Safe travel altitude / lowest pressure allowed
Posted by: obetz ()
Date: July 18, 2019 09:05PM

Hi all,

is it correct that the OSTC currently doesn't indicate the current safe travel altitude (or lowest air pressure) in surface mode?

This would be very useful if I have to travel over a high pass after diving: I would like to know when it is safe to go up to the needed altitude, e.g 1500m somewhere in the Alps.

This could be seen as a natural extension of the "ceiling" value, just extended to lower pressures or "negative ceilings".

(kidding) Not suppressing negative ceilings would be sufficient for geeks but might confuse less technical users.

Oliver

Re: Safe travel altitude / lowest pressure allowed
Posted by: Ralph ()
Date: July 19, 2019 04:19PM

Hi Oliver,

it's not really about "currently". For quite a while, the tech version does calculate how long one has to wait before being allowed to ascent to 1.000, 2.000, 3.000 meter or board an aircraft. If this time calculates to zero, you are cleared for ascent. This function is likely to be introduced into the Sport version in near future, too.

Opposit to your proposal, the target height has to selected via the settings menu, then the "stop time" is calculated. Calculating a ceiling height would be very complicated, as with air there is no linear relation between depth/hight and pressure change due to the compressibility of air. Additionally, the air temperature will also effect the pressure-to-height relation. In the current approach, there are 4 distinct pressures stored for each hight selection, each pressure is pre-calculated using the barometric hight formular, with reasonable temperatures and safety margins plugged in.

best regards
Ralph

Re: Safe travel altitude / lowest pressure allowed
Posted by: dadefay ()
Date: July 19, 2019 04:59PM

Hi Ralph,

Thanks for this clear explanation.

Q : which altitude is taken for "flight" ? I could not find this information in the manual, maybe it's somewhere in this forum...

Kind regards.

Didier A. Defay
OC trimix instructor / ART CCR diver
France

OSTC Plus #16077
- OSTC 3+ #4806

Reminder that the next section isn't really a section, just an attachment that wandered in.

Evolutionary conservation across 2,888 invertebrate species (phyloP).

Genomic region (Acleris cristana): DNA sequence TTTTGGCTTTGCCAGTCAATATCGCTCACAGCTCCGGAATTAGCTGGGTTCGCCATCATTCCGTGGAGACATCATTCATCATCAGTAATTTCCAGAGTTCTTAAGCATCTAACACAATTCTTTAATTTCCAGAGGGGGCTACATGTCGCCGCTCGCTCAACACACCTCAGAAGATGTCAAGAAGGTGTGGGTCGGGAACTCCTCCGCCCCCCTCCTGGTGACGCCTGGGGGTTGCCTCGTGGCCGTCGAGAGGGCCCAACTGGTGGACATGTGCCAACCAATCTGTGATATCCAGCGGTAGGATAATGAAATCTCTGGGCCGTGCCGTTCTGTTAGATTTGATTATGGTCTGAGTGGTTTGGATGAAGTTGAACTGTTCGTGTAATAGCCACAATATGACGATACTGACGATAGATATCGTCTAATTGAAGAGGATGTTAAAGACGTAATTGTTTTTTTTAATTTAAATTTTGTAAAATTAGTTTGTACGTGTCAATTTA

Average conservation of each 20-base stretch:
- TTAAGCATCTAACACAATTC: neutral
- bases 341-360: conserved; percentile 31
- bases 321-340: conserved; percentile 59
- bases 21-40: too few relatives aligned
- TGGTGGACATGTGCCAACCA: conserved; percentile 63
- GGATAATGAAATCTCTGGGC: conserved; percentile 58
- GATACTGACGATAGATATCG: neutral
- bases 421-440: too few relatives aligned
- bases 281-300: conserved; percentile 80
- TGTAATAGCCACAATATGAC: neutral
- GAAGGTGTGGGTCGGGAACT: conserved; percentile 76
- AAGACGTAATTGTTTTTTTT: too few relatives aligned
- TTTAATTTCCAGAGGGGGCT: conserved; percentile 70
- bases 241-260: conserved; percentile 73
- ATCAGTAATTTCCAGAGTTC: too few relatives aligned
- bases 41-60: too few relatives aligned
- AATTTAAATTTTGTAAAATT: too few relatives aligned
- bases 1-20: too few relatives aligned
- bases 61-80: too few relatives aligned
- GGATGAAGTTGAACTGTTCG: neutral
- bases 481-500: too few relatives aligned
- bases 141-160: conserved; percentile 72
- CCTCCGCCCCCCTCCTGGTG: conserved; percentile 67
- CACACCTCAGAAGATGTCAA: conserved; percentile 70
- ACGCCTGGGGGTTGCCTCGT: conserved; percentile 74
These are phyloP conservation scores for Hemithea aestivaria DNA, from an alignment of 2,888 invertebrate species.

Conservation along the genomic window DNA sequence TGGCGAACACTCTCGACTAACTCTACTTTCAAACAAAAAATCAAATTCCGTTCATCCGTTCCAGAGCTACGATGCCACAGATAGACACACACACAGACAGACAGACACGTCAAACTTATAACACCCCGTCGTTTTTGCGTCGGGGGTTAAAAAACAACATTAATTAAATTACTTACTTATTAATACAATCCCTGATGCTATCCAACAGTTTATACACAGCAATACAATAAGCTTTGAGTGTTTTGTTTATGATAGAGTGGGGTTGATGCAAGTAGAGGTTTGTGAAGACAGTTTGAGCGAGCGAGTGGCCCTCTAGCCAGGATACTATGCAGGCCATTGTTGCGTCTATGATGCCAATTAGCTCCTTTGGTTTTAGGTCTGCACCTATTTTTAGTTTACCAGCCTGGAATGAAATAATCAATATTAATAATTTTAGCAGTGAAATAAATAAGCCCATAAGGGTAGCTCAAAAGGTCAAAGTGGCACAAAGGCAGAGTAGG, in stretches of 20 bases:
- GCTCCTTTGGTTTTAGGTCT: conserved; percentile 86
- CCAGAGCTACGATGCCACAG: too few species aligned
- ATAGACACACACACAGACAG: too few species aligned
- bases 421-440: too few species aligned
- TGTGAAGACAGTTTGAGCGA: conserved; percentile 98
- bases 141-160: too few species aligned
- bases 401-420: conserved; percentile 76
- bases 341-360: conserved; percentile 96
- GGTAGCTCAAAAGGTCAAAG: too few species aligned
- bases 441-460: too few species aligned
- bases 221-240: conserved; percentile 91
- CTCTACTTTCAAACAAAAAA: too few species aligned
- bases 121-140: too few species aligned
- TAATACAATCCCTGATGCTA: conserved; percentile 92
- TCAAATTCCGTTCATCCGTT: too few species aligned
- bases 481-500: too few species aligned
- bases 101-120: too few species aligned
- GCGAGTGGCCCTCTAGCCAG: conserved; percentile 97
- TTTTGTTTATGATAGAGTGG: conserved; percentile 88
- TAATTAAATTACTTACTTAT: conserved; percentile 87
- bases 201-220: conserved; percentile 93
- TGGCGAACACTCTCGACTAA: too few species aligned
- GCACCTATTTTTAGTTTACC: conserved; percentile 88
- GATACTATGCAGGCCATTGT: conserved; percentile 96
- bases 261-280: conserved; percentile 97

-- OSTC 3 #3999

Re: Safe travel altitude / lowest pressure allowed
Posted by: Ralph ()
Date: July 19, 2019 05:06PM

Hi,

here's the original code with the definitions:

// ambient pressure at different mountain heights
#define P_ambient_1000m 0.880 // [bar] based on 990 hPa and 20°C at sea level, 15°C at altitude
#define P_ambient_2000m 0.782 // [bar]
#define P_ambient_3000m 0.695 // [bar]

// ambient pressure in aircraft cabin during flying - worst case according to Buhlmann
#define P_ambient_fly 0.600 // [bar], 0.600 bar is the value used by Buhlmann for his flying-after-diving calculations
// 0.735 bar is a typical cabin pressure for nowadays commercial jet aircrafts
// -----
// 0.135 bar safety margin

Re: Safe travel altitude / lowest pressure allowed
Posted by: dadefay ()
Date: July 19, 2019 05:44PM

Thanks Ralph !

Didier A. Defay
OC trimix instructor / ART CCR diver
France

OSTC Plus #16077
- OSTC 3+ #4806
-- OSTC 3 #3999

Re: Safe travel altitude / lowest pressure allowed
Posted by: obetz ()
Date: July 20, 2019 03:06PM

Thanks for the information, I'll wait this feature in the Sport version.

Regarding "typical cabin pressure": Using such a pressure may allow an earlier flight, but there is a certain (yet low) probability of a pressure loss resulting in much lower ambient pressure.

The oxygen masks will keep the passengers conscious but don't help against bubbles.

I don't know the rules how fast a descent to higher pressure will be in such a case.

Re: Safe travel altitude / lowest pressure allowed
Posted by: Ralph ()
Date: July 21, 2019 07:25AM

Perfectly right!

Standard procedure in case of cabin decompression is to decent to 10.000 feet (about 3.000 meters) if surronding terrain allows. In case of crossing mountains, there may be an intermediate flight path section where the aircraft stays (has to stay) higher. Emergency descent rate is about 9.000 feet/minute (2.750 meter/minute), so it takes approximately 3 minutes to come down from cruise level to 10.000 feet. A commercial jet engine aircraft won't go any deeper for aerodynamic reasons, it would have to slow down to not overspeed and would consume much more fuel in the thicker air lower down, potentially compromising ability to reach an appropriate emergency landing site.



Edited 1 time(s). Last edit at 07/21/2019 07:27AM by Ralph.

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